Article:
Google is a great company, but it’s a terrible one at best.
It doesn’t have the resources to fight fake news, nor is it equipped to do anything about it.
And it’s doing nothing.
This week, Google announced a new initiative that will help it combat the growing phenomenon of fake news.
And, for the first time, Google is showing its hand.
In the past, Google has taken a more passive approach to the issue.
When the company came under fire for a controversial advertising policy that allowed Google to sell ads for fake news articles, it stopped using ad-blocking software in an effort to avoid being associated with the news stories.
Google has since also implemented a similar policy for its YouTube and Gmail channels.
But the move was not widely embraced, and the results have been mixed.
And in the face of the controversy, Google made some changes, including adopting the ad-blocker software Firefox.
But that change did not appear to have much of an impact on the issue of fake stories.
And now Google is finally taking action.
Google’s announcement is part of a broader effort to fight misinformation online.
The company announced that it is investing more than $50 million in a research center to develop tools to detect and combat misinformation.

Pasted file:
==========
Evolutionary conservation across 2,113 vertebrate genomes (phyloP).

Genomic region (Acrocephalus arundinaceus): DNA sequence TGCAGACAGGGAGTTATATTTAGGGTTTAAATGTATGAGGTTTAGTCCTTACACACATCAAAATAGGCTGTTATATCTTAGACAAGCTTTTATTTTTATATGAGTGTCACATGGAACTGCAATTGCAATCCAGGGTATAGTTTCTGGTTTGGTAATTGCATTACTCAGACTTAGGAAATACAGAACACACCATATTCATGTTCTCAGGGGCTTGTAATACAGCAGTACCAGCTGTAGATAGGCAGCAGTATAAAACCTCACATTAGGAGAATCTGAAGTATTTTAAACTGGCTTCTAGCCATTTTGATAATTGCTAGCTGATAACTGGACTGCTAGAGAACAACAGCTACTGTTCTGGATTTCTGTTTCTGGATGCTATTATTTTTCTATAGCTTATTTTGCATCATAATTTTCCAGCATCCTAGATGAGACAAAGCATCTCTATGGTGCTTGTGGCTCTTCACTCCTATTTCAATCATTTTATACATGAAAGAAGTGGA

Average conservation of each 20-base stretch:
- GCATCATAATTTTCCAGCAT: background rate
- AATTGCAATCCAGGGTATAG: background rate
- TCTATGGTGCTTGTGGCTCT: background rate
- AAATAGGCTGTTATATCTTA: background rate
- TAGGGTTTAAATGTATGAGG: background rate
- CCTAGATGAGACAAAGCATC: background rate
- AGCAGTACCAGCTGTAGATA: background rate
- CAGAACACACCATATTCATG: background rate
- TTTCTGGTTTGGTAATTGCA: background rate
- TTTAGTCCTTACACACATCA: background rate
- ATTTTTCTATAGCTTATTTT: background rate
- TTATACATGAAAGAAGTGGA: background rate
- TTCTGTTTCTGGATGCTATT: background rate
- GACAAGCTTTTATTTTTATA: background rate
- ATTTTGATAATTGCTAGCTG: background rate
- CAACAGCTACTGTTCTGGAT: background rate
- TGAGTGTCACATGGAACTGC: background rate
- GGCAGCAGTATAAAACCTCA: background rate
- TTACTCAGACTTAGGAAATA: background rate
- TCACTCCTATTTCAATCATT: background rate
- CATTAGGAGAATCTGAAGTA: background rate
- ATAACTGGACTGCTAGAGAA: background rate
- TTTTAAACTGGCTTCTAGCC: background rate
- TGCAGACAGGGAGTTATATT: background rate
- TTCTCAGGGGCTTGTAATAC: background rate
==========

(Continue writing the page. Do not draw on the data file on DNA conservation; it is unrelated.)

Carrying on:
And the company is also partnering with other media and tech companies to build out its ad-sensing tools.
Google’s new initiative is part to that effort, as well.
The ad-suppression software is already in place on Google search and in the Google News app, so it’s not the first product Google has made available to advertisers.
And Google has also launched a new ad-buying program to help advertisers find the right ads to reach their audiences.
It is also working to build a better, more personalized experience for advertisers, which is part and parcel of a bigger plan to combat misinformation online that includes adding more local news and news content.
The move comes after Google’s parent company Alphabet, Google’s main holding company, announced that the company would buy out Google for $19.5 billion in cash.
Alphabet plans to take control of the company from Google.
The deal was announced last month.
Google shares rose by about 6% in after-hours trading on Thursday.